When managing a distributed team, there is no such thing as too much communication. You need it to make up for the lack of proximity. It’s not like you can look around and see everyone working.

Sure, you can make them install super privacy-destroying time management apps. But that’s not a great path to earn employee loyalty. Here’s the next best thing: communicate often, and with redundancy. This means using a pair of tools instead of just one.

Everyone should find the system that suits them best; just make it a dual system. I ask for daily morning reports via Slack, and expect to see those same tasks updated on Trello by the end of the day. Everything — messages, people responsible, relevant documents — lives on both these platforms. Before we’ve decided to use Slack, it was Trello and e-mail.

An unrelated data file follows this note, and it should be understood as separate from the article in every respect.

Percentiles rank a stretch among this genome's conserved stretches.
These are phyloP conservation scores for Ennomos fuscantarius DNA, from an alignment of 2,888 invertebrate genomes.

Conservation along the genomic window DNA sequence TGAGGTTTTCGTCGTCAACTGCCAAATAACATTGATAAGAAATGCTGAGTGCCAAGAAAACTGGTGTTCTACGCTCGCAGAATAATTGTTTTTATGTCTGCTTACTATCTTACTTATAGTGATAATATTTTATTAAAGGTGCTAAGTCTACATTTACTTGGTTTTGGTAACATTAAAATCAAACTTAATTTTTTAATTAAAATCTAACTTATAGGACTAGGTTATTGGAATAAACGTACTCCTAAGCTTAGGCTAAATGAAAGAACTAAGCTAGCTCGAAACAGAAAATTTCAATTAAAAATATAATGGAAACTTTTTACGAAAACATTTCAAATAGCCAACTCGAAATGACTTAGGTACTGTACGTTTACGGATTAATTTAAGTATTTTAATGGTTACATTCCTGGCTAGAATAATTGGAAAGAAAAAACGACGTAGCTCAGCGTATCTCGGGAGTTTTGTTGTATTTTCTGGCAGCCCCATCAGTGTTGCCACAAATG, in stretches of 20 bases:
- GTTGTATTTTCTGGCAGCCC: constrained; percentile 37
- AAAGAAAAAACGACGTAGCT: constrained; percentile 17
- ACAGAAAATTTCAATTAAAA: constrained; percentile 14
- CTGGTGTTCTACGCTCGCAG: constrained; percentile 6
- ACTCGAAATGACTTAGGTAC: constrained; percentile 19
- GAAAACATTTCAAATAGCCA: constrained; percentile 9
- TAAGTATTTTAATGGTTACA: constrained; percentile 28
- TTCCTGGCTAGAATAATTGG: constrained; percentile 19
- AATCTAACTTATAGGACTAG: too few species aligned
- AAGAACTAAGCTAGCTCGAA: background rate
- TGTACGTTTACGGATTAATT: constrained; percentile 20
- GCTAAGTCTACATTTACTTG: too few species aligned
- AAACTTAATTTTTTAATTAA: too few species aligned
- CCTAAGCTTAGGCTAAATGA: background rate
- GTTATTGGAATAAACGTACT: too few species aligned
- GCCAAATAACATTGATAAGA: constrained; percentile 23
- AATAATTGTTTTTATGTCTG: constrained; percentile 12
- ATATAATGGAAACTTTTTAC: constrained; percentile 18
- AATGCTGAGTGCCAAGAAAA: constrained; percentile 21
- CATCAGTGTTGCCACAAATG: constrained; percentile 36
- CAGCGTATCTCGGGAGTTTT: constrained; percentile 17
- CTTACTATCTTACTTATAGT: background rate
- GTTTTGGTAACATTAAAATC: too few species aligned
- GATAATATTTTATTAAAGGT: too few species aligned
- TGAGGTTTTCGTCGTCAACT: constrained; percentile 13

Especially when everyone is busy — which is a good sign — it’s easy for people to forget stuff. It’s twice as easy when you don’t bump into them daily in the office. So have your employees communicate in duplicate.

It might seem a bit bothersome at start. I get it — we’re fans of keeping remote work simple, too. But take the time to set up this system and you’ll see results in a week. When you pair two different communication tools, it’s much harder to miss out on a specific piece of the puzzle.

Beyond Mentoring: Building a Team of Dynamic Duos